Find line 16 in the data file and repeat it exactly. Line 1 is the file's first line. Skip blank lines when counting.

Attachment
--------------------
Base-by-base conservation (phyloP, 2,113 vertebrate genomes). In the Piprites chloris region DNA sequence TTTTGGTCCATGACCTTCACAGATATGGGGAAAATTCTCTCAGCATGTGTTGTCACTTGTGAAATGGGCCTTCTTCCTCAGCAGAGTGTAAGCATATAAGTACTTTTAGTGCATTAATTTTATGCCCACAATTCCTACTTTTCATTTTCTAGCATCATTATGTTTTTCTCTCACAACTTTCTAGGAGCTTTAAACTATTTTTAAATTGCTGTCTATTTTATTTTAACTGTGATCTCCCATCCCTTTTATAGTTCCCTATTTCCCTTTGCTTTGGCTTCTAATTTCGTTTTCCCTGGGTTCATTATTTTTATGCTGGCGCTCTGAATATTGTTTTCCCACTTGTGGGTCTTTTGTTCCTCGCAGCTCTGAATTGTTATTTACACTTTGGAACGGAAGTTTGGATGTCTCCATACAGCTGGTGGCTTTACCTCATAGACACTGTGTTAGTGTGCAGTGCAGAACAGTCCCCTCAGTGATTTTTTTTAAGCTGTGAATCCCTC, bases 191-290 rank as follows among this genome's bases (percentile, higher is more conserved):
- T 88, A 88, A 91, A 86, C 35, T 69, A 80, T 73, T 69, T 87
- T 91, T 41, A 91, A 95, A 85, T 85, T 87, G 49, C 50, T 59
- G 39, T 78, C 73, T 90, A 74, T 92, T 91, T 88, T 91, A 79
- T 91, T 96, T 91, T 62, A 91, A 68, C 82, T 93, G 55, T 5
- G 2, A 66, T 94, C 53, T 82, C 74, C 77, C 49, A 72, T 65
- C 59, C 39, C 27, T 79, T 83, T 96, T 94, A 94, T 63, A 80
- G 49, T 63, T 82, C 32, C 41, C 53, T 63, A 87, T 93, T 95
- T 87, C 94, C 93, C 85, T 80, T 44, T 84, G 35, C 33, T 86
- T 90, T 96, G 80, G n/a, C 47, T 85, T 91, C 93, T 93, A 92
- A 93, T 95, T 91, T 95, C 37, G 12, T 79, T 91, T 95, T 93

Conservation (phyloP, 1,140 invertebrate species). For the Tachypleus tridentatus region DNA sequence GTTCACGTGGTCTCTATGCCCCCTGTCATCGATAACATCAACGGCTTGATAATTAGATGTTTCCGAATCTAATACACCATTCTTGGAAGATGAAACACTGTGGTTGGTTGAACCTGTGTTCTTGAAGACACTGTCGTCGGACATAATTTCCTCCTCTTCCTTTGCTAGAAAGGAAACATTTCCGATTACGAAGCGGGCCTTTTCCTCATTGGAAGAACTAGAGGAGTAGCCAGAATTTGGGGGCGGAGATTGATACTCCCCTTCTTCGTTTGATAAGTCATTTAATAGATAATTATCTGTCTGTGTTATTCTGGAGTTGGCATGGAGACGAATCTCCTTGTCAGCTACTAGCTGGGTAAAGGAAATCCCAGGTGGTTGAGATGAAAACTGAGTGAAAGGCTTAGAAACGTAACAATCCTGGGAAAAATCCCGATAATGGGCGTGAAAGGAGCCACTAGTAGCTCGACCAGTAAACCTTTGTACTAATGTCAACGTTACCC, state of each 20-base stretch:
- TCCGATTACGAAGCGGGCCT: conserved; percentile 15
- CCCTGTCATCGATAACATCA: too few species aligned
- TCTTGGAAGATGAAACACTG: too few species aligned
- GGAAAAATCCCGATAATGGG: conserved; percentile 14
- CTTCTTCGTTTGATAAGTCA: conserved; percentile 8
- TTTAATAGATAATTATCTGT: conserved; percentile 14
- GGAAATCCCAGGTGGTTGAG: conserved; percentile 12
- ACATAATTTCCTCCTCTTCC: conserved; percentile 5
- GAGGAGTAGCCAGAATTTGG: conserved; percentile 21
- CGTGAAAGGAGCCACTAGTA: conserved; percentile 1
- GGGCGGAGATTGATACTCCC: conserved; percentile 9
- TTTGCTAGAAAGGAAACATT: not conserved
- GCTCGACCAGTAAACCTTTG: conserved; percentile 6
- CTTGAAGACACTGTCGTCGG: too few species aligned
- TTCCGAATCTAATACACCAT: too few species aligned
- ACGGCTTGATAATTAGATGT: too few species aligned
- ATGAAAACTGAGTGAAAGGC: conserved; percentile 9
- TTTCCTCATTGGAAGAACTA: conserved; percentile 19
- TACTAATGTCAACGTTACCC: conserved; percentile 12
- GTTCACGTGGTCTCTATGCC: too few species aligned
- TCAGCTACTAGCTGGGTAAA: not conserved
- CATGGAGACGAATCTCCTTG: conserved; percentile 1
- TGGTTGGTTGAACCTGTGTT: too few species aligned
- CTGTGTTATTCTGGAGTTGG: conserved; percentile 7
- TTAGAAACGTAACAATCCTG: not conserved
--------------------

- GGAAAAATCCCGATAATGGG: conserved; percentile 14